Dedicated bus lanes combined with tolls could ease Tampa congestion
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06/14/13 Janelle Irwin
WMNF Drive-Time News Friday | Listen to this entire show:

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Dedicated bus lanes may be a way to ease traffic congestion in the Tampa Bay area. The lanes would also be available to individual drivers who choose to pay a toll in order to avoid stop and go traffic.

The exact model being studied by the Tampa Hillsborough Expressway Authority hasn’t been done anywhere else in the country. But so far it looks like a viable way to speed up commutes along busy corridors. Bob Frey is the agency’s planning director.

“It provides you with time certainty. You know that you can get to A to B based on the price of the toll.”

The Expressway Authority received a federal grant to conduct a concept study. Depending on where the Bus Toll Lanes are added, both drivers and buses using the lanes would be guaranteed to move at a minimum speed. That typically would run around 50 mph. Frey said there aren’t any plans yet to add lanes to transportation corridors, but if that happens the most successful areas would be ones that suffer the most congestion.

“BTL is basically an urban treatment. You need to have the number of vehicles and cars trying to go to downtown, the congestion that would make a toll attractive.”

Under the concept study, bus fare on the toll lanes would be cheaper than other routes. Individual driver fees would depend on congestion – as the lanes fill up, rates go up. The plan is likely to be more palatable to taxpayers weary of increased transit spending. Kevin Thurman is with the pro-transit group Connect Tampa Bay. He said Bus Toll Lanes would benefit everyone on the road.

“That would allow – those toll lanes would allow you to have a bus that comes every ten minutes for a dollar that would allow you to get from Apollo Beach to Westshore. So, in reality this actually makes it significantly cheaper for people and it allows people who are willing to pay more money to drive from one place to the next to be able to pay more money to do that. All at the same time, the existing capacity still exists for people to be able to drive and so quite frankly, it actually adds a ton of capacity and it gives more options for people and makes it cheaper to get from point A to point B – for most people.”

On some roads existing lanes could be converted, while others would require constructing new lanes. Agencies would also have to build overhead pay stations similar to the no-stop Sun Pass tolls. Regardless, the capital investment would be minimal compared to other transit undertakings. Once set up though, the Expressway Authority’s Frey said this version of managed lanes is more sustainable than some other models.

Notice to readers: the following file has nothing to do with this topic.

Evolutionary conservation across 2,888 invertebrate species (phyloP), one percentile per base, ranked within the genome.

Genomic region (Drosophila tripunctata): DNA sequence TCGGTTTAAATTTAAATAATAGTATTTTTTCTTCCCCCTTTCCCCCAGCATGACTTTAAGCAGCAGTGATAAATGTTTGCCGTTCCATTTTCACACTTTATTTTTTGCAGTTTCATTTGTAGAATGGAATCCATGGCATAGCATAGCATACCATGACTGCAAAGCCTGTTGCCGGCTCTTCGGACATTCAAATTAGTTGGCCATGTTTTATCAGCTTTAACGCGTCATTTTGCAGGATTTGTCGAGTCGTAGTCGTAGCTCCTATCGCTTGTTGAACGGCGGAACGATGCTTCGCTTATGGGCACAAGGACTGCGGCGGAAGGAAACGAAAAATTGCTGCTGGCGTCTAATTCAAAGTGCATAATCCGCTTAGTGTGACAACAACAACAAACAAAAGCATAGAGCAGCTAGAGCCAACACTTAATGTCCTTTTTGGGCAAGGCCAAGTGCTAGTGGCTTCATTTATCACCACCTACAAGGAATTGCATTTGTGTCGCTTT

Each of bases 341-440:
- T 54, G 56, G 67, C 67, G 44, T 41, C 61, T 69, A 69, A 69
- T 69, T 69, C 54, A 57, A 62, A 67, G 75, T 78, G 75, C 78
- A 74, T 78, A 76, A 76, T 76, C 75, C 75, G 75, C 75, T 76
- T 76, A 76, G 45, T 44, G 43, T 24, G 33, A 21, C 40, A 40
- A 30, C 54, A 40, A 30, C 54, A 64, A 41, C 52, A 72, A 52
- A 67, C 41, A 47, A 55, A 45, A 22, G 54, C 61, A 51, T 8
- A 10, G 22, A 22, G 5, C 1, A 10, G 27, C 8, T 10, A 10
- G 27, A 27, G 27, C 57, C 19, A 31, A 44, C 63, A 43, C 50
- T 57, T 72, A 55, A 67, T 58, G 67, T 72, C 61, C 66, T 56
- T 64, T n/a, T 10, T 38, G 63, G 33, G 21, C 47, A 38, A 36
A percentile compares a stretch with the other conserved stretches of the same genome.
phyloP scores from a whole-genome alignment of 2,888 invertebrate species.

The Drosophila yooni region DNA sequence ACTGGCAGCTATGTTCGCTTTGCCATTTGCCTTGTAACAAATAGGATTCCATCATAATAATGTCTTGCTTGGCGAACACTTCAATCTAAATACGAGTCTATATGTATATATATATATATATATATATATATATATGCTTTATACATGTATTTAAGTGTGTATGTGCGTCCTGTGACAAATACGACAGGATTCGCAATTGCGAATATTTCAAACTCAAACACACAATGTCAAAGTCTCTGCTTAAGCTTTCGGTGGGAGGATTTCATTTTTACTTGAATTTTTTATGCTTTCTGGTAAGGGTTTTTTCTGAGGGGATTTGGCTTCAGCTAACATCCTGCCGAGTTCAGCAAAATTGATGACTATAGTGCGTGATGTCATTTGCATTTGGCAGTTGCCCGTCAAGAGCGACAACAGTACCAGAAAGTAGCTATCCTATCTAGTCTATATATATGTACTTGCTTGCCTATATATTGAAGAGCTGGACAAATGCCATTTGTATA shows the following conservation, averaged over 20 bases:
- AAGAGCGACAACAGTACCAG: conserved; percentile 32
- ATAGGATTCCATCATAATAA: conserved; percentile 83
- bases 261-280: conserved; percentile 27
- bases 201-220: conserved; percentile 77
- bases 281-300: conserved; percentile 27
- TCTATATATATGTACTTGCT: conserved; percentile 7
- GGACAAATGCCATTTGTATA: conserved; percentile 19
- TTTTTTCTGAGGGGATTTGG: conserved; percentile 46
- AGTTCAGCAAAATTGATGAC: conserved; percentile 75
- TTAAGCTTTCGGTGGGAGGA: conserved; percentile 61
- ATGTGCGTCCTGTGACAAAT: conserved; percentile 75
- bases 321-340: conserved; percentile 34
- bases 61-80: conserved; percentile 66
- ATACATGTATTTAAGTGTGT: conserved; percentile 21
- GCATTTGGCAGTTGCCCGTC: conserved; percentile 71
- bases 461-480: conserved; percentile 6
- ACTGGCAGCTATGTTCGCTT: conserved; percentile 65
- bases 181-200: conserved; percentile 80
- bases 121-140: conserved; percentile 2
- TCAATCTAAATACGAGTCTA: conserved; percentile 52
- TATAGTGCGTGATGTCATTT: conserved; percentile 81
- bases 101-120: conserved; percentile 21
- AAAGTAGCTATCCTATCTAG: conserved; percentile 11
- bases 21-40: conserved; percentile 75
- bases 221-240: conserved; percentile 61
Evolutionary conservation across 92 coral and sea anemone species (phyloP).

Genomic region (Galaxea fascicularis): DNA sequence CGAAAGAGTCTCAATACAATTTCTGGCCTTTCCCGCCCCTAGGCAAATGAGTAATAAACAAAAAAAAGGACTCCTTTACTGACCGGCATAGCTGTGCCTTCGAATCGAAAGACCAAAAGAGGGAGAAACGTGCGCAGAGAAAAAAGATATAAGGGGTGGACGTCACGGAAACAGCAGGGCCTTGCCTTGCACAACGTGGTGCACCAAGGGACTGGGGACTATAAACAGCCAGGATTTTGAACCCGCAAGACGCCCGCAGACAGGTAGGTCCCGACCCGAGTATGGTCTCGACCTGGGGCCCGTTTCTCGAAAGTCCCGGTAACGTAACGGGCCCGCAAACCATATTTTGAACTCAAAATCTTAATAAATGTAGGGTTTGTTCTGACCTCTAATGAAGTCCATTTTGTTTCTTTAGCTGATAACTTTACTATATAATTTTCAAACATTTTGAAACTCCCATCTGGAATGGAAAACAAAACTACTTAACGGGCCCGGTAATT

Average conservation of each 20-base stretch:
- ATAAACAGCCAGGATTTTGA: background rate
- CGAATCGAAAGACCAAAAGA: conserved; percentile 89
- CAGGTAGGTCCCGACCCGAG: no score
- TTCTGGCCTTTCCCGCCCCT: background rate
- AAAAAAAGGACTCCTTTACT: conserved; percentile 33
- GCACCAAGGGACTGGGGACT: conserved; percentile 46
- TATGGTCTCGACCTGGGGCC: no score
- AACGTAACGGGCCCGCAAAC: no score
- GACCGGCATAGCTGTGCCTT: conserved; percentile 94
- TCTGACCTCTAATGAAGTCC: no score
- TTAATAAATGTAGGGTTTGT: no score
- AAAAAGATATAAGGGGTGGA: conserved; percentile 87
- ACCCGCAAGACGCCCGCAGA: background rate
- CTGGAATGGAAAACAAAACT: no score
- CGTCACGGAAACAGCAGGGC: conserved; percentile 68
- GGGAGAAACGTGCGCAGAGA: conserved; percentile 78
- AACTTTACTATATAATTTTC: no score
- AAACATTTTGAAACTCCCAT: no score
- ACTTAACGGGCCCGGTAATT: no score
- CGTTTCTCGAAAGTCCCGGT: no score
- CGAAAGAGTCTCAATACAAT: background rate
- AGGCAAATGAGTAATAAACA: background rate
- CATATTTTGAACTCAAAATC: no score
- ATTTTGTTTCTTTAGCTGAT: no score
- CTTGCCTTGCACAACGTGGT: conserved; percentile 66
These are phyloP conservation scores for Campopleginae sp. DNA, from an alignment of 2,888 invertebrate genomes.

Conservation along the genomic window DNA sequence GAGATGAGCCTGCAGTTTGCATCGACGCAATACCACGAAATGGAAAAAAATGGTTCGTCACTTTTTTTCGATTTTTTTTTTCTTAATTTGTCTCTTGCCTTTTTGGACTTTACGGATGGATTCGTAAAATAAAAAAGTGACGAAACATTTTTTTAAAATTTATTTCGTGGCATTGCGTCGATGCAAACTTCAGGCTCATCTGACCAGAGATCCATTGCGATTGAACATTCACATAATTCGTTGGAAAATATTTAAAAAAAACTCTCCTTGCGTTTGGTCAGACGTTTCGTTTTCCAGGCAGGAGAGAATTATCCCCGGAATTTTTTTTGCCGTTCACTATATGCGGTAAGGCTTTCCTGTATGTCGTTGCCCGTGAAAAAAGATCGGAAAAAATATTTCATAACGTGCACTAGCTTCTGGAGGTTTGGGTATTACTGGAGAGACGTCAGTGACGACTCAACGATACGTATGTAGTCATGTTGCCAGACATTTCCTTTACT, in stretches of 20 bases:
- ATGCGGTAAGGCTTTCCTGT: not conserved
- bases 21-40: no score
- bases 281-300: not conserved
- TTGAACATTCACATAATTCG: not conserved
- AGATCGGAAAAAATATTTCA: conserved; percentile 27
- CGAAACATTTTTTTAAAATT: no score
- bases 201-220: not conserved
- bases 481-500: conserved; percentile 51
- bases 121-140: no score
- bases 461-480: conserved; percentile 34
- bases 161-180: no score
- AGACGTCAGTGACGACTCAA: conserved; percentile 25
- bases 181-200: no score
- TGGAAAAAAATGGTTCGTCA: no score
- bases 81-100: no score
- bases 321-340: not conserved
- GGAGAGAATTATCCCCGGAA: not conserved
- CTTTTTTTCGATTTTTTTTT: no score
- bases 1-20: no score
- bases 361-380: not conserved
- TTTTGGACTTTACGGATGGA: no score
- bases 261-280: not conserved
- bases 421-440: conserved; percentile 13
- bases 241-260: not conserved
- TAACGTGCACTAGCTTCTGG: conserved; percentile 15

“Traditionally their problem has been operation to maintenance costs – how do you sustain the system on the long term? And for a toll road or a price-managed lane like the toll road we’re talking about, from the toll industry’s perspective, it’s the capital cost upfront on building the system.”

That’s because the longer the infrastructure is in place, the more potential operating agencies have to bring in revenue.

“The combination of the transit/passenger fares and the toll revenues as the transit fair box that provides additional revenues to transit to operate their system.”

Connect Tampa Bay’s Thurman said the proposal is welcomed by his group, which pushes for expanded transit options.

“Normally when we’re talking about building any kind of transportation infrastructure, we always talk about it just for cars or just for another mode of transportation. This is using the same investment to give people more than one option to get from one place to the next.”

During the TBARTA meeting Friday, board members also approved a shining annual review of its executive director, Bob Clifford. The board is considering a one time 1% bonus – about $1500 – in addition to a 3% pay raise on Clifford’s $150,000 salary. Board member Hugh McGuire said it will be Clifford’s first raise in quite some time.

“We do feel that Mr. Clifford has passed up – voluntarily, on his own – any request for any kind of a raise over the three years and yet when you look at our program of work and the projects that we are undertaking and the success that we’re having and have had over that period of time – we’re doing pretty good.”

The proposal, which has not been voted on yet, would also include 3% raises for all TBARTA employees, adding about $16,000 to the board’s budget.



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